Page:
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Gore plays coy about possible 2008 run

As I’ve said before, the prospect of a new, improved, big cojones pro-marriage equality Gore 2.0 in 2008 is a helluva lot better than thinking about the nightmare known as sHillary. He’s not ruled a run out (or in), but is playing coy at the moment.

“I am not planning to run for president again,” Gore said last week, arguing that his focus is raising public awareness about global warming and its dire effects. Then, he added: “I haven’t completely ruled it out.”

Those words make Gore the 800-pound non-candidate of the Democratic field. The possibility of another presidential bid delights many Democrats still steamed over the disputed 2000 election, in which they argue a few more votes, a state other than Florida and a different Supreme Court could have put Gore, not George W. Bush, in the White House.

…Gore remains, for many party activists, the Democrat and popular vote-getter done wrong.

“He won the election in 2000 — he just lost the (electoral) count,” former Democratic National Committee Chairman Don Fowler said. “If I were he, I wouldn’t rule out a run. It’s an uncertain field, and he’s a person who is widely respected.”

I blogged about Gore’s evolution on the matter of marriage equality, which he addressed in a speech at an HRC gala in Los Angeles back in March.

It is that love, after all, that is at the heart of why everybody is here. That is what must be honored and respected. Your right to fall in love with who you fall in love with. And your right to expect that that will be recognized with the same dignity and honor that love is recognized for other couples. Love is transcendent and fulfilling and powerful and any force on earth that endeavors to make you feel that you should be ashamed for feeling genuine, deep love for another of your choosing is a form of oppression.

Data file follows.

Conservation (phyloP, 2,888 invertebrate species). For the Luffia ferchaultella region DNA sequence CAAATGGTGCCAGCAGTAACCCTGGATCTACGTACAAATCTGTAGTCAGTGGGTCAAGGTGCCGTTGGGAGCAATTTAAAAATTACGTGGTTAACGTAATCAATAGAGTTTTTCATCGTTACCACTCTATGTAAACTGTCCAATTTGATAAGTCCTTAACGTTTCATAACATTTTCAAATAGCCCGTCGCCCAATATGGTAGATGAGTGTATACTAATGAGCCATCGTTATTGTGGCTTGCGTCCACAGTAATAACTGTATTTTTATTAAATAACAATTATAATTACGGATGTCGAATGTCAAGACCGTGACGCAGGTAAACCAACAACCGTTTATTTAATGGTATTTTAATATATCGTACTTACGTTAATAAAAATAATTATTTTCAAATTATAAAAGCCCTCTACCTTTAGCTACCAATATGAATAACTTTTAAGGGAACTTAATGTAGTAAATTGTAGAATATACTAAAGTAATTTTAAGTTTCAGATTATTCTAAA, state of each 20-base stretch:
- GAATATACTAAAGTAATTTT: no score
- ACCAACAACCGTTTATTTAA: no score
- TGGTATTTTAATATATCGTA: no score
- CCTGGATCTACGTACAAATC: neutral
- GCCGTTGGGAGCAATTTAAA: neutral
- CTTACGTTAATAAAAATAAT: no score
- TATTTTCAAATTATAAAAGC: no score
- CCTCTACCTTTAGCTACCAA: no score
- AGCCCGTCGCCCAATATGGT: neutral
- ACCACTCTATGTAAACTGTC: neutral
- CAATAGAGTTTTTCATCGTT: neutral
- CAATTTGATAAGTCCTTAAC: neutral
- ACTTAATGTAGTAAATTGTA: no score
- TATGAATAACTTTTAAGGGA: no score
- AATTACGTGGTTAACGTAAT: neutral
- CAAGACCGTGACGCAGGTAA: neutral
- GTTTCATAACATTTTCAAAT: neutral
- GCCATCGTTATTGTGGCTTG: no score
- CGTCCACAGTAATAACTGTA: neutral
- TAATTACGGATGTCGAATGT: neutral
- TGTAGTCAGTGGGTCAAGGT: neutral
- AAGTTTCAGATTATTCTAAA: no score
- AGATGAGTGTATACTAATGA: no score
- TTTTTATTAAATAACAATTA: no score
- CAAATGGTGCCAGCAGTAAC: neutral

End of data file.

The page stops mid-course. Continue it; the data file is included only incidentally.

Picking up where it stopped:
…Much has been made of the second simple truth — the first being that love … that transcendent feeling is at the center of all the debates. The second simple fact is that — it’s been mentioned here — is that when your fellow Americans come to know you for who you are, everything changes. But the so-called Catch 22 that discrimination and oppression put you in, is that the law requires gays and lesbians in the military or in job settings where they have no protection or in other settings where discrimination is rampant — if the law and the culture of society requires you to be closed and secret and inauthentic and to pretend that you are not who you are, then you are not allowed to use your basic humanity to change the minds and hearts of those around you. You must have the right to be who you are, just as I have the right to be who I am.

As I was on the way here, I reflected on why is there so much controversy about the question of equality for gays and lesbians. Why? This fight has been so long and so hard for something that is so simple and so right.

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Pam Spaulding

Pam Spaulding

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